Top Baseball Prospects for 2013
Now updated for 2013's Top Prospects
Scouting Book's Top Prospects list is a Combined List, a calculated summary of the overall valuations of the entire prospect universe.
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A team in reconstruction mode needs pitching, pitching and more pitching, and the Astros certainly seemed to realize this when drafting in 2012. While he might be a little advanced for a team that really needs a five-year plan, he's still young enough that he should be around when the team begins to contend. He's no ace, and barely scrapes 92mph with his fastball, but with good command of a small arsenal of different pitches, he could very well succeed in MLB in the near future. Rodgers also abounds in pitchability and general mound smarts. All of this means he could grow into a stable part of an exciting future ballclub, even if he has to weather some bad seasons before then.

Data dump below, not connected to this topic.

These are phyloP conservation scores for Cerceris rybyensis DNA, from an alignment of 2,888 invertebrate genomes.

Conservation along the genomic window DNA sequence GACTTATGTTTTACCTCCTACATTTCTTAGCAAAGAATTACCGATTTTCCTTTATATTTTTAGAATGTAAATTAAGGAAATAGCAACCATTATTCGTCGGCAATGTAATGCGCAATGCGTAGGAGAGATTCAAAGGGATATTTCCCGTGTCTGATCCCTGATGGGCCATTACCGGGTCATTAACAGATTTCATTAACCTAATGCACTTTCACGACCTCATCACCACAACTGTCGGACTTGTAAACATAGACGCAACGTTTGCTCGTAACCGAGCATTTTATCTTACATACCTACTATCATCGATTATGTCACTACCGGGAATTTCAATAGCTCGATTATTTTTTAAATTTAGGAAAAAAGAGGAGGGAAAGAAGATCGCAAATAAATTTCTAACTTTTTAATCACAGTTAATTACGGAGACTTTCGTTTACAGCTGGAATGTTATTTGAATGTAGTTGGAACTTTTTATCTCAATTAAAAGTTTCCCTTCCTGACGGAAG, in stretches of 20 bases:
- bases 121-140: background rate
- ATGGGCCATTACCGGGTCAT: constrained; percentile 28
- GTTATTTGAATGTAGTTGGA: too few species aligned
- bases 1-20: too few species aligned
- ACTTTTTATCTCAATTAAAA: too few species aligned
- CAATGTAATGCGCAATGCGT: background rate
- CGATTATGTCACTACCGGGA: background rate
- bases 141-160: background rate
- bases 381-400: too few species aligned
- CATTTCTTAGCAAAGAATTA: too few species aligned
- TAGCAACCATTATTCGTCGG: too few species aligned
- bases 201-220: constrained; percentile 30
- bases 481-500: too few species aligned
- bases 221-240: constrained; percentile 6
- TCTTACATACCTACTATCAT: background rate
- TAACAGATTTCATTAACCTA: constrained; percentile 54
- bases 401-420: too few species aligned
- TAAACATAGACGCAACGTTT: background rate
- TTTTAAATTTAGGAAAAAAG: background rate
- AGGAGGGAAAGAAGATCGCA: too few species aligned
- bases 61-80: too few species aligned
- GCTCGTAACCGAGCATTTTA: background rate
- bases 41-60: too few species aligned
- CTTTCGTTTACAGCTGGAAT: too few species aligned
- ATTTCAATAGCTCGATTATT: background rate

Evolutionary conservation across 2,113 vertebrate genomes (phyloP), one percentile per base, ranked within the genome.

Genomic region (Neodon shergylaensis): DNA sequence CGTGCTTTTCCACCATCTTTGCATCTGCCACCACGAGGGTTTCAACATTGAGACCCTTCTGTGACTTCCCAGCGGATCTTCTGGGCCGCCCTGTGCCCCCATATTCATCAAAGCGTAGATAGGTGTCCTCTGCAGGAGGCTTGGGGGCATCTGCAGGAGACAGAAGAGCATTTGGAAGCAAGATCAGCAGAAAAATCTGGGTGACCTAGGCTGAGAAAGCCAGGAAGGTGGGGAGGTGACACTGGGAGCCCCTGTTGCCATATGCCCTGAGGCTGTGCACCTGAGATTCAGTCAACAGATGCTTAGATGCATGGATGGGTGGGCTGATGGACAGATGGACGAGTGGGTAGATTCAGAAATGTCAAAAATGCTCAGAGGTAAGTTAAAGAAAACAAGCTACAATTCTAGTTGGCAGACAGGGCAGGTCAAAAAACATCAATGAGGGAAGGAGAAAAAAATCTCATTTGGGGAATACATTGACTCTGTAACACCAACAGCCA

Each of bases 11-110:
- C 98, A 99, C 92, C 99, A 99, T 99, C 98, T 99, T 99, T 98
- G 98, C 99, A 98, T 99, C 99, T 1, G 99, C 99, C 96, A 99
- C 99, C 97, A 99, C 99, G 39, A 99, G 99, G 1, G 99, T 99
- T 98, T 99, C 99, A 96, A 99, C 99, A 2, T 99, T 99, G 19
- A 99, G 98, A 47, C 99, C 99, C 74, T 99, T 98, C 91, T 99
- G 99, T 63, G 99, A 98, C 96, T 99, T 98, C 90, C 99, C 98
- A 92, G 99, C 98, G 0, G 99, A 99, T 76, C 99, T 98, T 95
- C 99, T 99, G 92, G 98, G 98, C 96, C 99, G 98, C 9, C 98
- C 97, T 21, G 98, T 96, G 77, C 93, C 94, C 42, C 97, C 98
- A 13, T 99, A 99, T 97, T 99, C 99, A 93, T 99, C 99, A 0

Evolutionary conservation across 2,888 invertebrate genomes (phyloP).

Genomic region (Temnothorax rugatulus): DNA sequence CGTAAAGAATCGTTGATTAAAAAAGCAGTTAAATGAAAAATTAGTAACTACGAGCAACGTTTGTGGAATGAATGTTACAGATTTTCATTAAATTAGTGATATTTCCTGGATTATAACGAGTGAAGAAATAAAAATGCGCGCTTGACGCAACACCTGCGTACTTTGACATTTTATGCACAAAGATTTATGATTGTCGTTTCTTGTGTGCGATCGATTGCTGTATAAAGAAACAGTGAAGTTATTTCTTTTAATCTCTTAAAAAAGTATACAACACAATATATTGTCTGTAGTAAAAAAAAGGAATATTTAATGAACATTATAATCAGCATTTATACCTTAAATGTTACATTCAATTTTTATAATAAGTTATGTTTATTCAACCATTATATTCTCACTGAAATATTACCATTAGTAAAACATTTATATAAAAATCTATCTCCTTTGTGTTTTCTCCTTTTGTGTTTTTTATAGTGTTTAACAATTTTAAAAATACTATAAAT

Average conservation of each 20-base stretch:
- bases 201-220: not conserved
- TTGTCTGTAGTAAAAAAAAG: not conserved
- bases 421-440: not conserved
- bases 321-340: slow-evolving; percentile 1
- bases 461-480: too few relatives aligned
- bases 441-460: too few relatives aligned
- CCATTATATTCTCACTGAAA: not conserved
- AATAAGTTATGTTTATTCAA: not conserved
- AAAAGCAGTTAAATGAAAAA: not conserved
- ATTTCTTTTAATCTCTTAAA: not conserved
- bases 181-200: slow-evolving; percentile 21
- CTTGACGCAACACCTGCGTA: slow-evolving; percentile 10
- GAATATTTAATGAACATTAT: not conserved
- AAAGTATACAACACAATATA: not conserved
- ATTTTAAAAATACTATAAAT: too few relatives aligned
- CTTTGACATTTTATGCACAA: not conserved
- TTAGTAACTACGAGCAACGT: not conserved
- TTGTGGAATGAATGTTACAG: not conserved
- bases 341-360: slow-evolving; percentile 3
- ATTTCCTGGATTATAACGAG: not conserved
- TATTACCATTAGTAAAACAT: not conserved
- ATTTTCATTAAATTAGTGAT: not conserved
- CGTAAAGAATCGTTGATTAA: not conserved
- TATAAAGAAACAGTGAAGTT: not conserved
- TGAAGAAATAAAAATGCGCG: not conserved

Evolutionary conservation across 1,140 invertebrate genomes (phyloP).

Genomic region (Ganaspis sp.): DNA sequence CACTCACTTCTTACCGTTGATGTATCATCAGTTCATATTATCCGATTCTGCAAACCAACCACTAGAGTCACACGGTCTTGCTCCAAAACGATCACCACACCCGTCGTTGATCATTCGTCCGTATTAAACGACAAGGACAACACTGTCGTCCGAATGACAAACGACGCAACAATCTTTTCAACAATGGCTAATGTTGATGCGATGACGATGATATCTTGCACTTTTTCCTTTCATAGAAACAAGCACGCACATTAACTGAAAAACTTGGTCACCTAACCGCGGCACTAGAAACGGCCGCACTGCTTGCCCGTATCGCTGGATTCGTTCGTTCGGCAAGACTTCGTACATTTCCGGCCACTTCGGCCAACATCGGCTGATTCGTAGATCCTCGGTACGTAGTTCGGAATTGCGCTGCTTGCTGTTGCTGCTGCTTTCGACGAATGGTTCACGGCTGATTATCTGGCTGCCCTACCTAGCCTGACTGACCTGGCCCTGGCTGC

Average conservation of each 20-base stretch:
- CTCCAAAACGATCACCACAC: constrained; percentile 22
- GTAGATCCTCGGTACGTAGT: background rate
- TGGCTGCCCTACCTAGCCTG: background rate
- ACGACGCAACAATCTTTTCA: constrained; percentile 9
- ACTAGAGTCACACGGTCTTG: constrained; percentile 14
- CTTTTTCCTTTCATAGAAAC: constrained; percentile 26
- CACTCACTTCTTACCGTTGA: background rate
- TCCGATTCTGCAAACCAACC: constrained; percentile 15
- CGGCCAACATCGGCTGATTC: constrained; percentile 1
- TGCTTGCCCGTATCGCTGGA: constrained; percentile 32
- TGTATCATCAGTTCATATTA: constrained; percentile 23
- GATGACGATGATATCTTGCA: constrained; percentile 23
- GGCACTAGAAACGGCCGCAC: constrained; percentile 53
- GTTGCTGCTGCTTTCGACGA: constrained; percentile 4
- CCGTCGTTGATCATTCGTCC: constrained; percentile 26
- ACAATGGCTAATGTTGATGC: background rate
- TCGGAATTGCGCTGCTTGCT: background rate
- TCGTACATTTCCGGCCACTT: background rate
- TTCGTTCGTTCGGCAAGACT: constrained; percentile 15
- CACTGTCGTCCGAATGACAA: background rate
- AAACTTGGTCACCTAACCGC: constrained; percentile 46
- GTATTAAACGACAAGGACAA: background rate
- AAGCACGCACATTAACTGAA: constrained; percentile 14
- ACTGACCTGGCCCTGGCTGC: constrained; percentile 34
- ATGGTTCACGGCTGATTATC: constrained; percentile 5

More Scouting Book Info on Brady Rodgers
SB 461 BA SC BP SN ES ML
Starlin Rodriguez is another product of the St Louis farm system and Random Baseball Name Generator. A solid fielder who could play shortstop if called upon, he's more suited to second base, where his soft glove and quick reflexes shine. At bat, he has a short, quick stroke and the kind of discerning eye that should help him hit for a high average in his career, with a little bonus pop of power to boot. On the bases, he's a plus runner and smart base-stealer. It's an open question whether the infield-rich Cards can find a place for him to play, but even if they need to move him to the outfield, his bat should play at the MLB level.